I once did a personal branding photoshoot for a client. Almost as soon as I had sent the gallery through I got a reply from her saying she LOVED them… but 24-hours later I got another email with some unexpected negative feedback.
She said that although the photos were beautiful they didn’t fit with her brand, and therefore most of them were unusable for her business –– which was precisely the point of the shoot.
Well, I was pretty gutted… and then confused, and then a tad annoyed, and then angry, and then sad, and then… I took a deep breath.
I’m so pleased I took that moment and planned what I was going to do next. Everything I did ended up being really valuable and resulted in a positive resolution for me AND the client.
So here is the framework I use for handling negative feedback.
Don’t Respond Right Away
That whole host of mixed and unpleasant emotions you are feeling… not the right headspace to handle a business transaction in. Because although the feedback may feel personal, it isn’t. It’s a work-related setback.
So, take those deep breaths and step away from the situation for a while. Whether it’s by email or in a call acknowledge you have received the message and specify you need some time. Say something along the lines of ‘thank you for letting me know, I’m sorry you feel that way. Let me get back to you later today/tomorrow with a solution’.
Clarify the Issue
But before you go check you are 100% sure what the problem is –– rephrase it and repeat it back to the client. Not only does this mean you are clear on the matter, but it also restores your agency by actively engaging with the issue straight away.
Get Some Advice
Reach out to someone in your freelance support network and ask if they have ever experienced negative feedback or what they would do in your situation.
Not only does an outside perspective offer valuable insight, but talking it out just makes things easier!
Put Yourself in the Client’s Shoes
Understand the situation from your client’s perspective, including the investment they have made, and how you would feel if something similar happened.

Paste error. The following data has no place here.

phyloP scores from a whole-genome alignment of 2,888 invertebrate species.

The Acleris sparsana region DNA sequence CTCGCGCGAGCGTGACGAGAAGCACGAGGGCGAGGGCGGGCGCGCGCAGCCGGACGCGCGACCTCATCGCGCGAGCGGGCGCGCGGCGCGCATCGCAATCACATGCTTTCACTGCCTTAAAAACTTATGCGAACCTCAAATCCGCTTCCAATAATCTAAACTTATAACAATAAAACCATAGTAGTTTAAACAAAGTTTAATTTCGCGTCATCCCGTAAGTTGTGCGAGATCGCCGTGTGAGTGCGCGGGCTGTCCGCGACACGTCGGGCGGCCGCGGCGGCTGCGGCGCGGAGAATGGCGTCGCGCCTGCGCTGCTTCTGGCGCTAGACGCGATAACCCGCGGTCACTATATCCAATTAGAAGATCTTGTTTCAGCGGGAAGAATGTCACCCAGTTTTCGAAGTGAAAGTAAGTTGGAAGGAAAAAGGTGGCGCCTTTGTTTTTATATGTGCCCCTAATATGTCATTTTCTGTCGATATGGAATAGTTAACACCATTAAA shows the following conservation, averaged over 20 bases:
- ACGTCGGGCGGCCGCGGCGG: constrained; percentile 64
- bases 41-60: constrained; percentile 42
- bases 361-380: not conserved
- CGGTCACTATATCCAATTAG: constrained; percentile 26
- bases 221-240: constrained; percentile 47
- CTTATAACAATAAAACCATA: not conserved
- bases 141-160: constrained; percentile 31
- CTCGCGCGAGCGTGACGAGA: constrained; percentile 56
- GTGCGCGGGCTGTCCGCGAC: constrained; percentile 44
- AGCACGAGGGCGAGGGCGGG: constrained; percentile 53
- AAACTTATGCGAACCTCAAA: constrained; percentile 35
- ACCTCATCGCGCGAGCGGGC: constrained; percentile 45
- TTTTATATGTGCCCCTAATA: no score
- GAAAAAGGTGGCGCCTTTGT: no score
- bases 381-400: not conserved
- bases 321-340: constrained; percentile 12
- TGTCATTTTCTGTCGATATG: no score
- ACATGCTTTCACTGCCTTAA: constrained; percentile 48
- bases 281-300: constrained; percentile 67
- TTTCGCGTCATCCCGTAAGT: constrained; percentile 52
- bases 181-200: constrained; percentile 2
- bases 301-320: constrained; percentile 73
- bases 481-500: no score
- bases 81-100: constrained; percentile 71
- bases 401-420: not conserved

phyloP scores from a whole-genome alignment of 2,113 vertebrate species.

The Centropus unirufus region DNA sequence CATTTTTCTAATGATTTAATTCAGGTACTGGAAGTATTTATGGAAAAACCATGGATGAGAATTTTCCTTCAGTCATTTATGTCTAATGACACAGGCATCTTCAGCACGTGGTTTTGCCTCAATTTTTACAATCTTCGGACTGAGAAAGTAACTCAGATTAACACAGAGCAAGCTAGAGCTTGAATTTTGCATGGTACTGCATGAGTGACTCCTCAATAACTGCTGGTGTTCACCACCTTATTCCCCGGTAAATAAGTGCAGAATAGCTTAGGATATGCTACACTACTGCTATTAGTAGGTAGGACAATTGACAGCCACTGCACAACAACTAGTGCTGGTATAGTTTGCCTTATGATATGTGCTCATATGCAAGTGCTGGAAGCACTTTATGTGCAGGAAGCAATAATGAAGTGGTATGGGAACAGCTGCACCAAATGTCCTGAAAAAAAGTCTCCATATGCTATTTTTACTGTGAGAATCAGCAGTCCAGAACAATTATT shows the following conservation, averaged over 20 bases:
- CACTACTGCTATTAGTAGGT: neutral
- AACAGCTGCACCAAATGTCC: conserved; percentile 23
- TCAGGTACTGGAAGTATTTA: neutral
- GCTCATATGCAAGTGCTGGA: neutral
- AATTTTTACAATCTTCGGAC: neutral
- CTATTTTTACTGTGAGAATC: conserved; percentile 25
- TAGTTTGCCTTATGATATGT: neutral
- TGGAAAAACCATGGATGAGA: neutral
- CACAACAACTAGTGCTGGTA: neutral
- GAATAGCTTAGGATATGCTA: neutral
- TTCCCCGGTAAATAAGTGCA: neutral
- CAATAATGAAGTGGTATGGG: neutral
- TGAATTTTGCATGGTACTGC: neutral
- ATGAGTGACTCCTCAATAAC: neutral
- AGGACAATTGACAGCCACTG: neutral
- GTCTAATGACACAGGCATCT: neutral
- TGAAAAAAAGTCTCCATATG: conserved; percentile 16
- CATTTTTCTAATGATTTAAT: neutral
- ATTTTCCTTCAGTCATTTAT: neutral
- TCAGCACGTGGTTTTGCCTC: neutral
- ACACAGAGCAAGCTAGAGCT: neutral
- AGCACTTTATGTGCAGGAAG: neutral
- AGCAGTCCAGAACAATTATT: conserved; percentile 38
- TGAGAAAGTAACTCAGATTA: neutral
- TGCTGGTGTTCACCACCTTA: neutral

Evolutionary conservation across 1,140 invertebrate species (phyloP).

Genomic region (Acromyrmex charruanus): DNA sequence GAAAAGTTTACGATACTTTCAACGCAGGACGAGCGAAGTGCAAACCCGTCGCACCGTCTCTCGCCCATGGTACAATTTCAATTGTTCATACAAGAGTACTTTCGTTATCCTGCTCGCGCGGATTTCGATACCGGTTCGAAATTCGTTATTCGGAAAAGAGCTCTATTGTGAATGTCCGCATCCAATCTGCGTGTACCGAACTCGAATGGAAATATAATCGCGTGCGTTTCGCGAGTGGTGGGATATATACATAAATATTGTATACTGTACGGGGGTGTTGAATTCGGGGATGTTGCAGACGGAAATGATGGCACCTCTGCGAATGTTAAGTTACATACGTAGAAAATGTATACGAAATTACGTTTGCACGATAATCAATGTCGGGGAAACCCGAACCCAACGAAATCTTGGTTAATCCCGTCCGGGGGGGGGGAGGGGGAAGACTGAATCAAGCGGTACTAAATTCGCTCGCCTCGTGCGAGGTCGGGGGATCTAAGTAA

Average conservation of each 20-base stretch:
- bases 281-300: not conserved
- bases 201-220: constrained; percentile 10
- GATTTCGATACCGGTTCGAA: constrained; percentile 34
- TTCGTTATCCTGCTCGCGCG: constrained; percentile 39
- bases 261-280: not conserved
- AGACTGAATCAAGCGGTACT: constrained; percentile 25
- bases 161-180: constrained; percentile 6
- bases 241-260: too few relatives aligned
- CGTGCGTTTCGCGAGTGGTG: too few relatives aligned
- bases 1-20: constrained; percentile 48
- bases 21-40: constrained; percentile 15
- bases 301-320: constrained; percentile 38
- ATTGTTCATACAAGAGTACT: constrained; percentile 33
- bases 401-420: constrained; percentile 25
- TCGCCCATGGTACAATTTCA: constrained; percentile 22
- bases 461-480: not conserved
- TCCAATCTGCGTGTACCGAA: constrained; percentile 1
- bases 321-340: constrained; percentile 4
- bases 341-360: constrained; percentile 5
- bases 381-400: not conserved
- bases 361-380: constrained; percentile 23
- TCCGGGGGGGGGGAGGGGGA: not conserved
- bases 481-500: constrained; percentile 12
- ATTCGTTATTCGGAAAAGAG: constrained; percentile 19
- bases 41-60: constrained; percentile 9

Not only does empathetically evaluating it make it easier to understand where things might have gone wrong, but I also find that it takes the sting out of the experience a little. It really isn’t personal.
What If You Disagree?
If you are confident that you did the job as specified, then go back through all your client interactions and, taking notes, clearly formulate why this is the case. When you go back to the client emphasise that you took the time to reflect and be able to show why you did the job as agreed.
Be calm, polite, graceful –– but firm.
Learn From the Experience
Ask yourself if there is anything you could do to prevent this from happening again.
For me, it has meant that I spend extra time on the initial client consultation and preparing, whether it’s for personal branding photography, product photography or even website development. I even wrote a client guide on how to prepare for a personal branding photoshoot.
Learning from setbacks is part of cultivating a growth mindset.
Find An Amicable Solution
Contrary to the saying, the customer is not always right –– but I do believe that it is your job to present a solution that works for both of you. This might take the form of a do-over, a partial refund, or just a truly heartfelt apology.
In my situation, I happened to be running a series of mini photoshoots in the same city as her a couple of weeks later. I offered her a slot so we could take some more photos that were more in line with what she envisioned.
This solution meant I lost minimal income, I felt better about fulfilling the original job requirements, and the client appreciated my willingness to find a resolution that left her with pictures she would now use.
Not only does an amicable solution feel better for everyone, but it also speaks to your professionalism and ability to evolve in a business setting.
At worst negative feedback is an upsetting annoyance but, at best it is an opportunity to grow, learn and find out that criticism really isn’t as bad as you might think!